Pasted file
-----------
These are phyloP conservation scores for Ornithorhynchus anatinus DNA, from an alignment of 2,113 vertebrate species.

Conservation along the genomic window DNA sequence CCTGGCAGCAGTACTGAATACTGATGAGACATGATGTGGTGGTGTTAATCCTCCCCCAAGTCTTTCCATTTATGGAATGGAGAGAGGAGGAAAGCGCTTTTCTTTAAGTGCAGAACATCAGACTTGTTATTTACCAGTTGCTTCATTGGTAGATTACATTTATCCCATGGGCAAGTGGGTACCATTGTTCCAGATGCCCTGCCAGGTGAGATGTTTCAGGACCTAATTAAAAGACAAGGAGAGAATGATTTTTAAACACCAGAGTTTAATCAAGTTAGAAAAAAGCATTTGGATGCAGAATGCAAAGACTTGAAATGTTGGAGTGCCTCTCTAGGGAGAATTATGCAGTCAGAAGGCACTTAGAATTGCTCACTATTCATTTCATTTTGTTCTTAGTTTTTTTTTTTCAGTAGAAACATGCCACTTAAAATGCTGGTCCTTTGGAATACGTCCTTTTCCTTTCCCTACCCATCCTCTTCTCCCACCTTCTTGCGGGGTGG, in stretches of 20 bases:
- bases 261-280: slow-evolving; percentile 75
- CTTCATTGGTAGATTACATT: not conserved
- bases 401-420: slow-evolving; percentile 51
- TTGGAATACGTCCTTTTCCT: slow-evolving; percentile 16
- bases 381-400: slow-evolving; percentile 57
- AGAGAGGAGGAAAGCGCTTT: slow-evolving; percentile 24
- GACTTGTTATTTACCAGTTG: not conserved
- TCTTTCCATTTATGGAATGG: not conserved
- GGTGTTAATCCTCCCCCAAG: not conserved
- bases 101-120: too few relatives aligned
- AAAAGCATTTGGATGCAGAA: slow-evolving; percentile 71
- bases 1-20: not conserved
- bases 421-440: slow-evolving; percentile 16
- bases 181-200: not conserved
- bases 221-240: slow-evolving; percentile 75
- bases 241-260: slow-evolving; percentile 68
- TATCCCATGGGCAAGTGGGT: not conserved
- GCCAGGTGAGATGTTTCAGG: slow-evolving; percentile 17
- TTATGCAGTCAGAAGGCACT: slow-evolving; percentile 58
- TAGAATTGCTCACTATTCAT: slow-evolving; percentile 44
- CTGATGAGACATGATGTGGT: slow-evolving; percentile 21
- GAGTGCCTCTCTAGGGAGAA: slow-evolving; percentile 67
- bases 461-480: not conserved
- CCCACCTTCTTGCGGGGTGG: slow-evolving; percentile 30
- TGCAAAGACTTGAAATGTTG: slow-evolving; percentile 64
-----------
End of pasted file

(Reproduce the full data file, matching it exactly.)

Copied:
These are phyloP conservation scores for Ornithorhynchus anatinus DNA, from an alignment of 2,113 vertebrate species.

Conservation along the genomic window DNA sequence CCTGGCAGCAGTACTGAATACTGATGAGACATGATGTGGTGGTGTTAATCCTCCCCCAAGTCTTTCCATTTATGGAATGGAGAGAGGAGGAAAGCGCTTTTCTTTAAGTGCAGAACATCAGACTTGTTATTTACCAGTTGCTTCATTGGTAGATTACATTTATCCCATGGGCAAGTGGGTACCATTGTTCCAGATGCCCTGCCAGGTGAGATGTTTCAGGACCTAATTAAAAGACAAGGAGAGAATGATTTTTAAACACCAGAGTTTAATCAAGTTAGAAAAAAGCATTTGGATGCAGAATGCAAAGACTTGAAATGTTGGAGTGCCTCTCTAGGGAGAATTATGCAGTCAGAAGGCACTTAGAATTGCTCACTATTCATTTCATTTTGTTCTTAGTTTTTTTTTTTCAGTAGAAACATGCCACTTAAAATGCTGGTCCTTTGGAATACGTCCTTTTCCTTTCCCTACCCATCCTCTTCTCCCACCTTCTTGCGGGGTGG, in stretches of 20 bases:
- bases 261-280: slow-evolving; percentile 75
- CTTCATTGGTAGATTACATT: not conserved
- bases 401-420: slow-evolving; percentile 51
- TTGGAATACGTCCTTTTCCT: slow-evolving; percentile 16
- bases 381-400: slow-evolving; percentile 57
- AGAGAGGAGGAAAGCGCTTT: slow-evolving; percentile 24
- GACTTGTTATTTACCAGTTG: not conserved
- TCTTTCCATTTATGGAATGG: not conserved
- GGTGTTAATCCTCCCCCAAG: not conserved
- bases 101-120: too few relatives aligned
- AAAAGCATTTGGATGCAGAA: slow-evolving; percentile 71
- bases 1-20: not conserved
- bases 421-440: slow-evolving; percentile 16
- bases 181-200: not conserved
- bases 221-240: slow-evolving; percentile 75
- bases 241-260: slow-evolving; percentile 68
- TATCCCATGGGCAAGTGGGT: not conserved
- GCCAGGTGAGATGTTTCAGG: slow-evolving; percentile 17
- TTATGCAGTCAGAAGGCACT: slow-evolving; percentile 58
- TAGAATTGCTCACTATTCAT: slow-evolving; percentile 44
- CTGATGAGACATGATGTGGT: slow-evolving; percentile 21
- GAGTGCCTCTCTAGGGAGAA: slow-evolving; percentile 67
- bases 461-480: not conserved
- CCCACCTTCTTGCGGGGTGG: slow-evolving; percentile 30
- TGCAAAGACTTGAAATGTTG: slow-evolving; percentile 64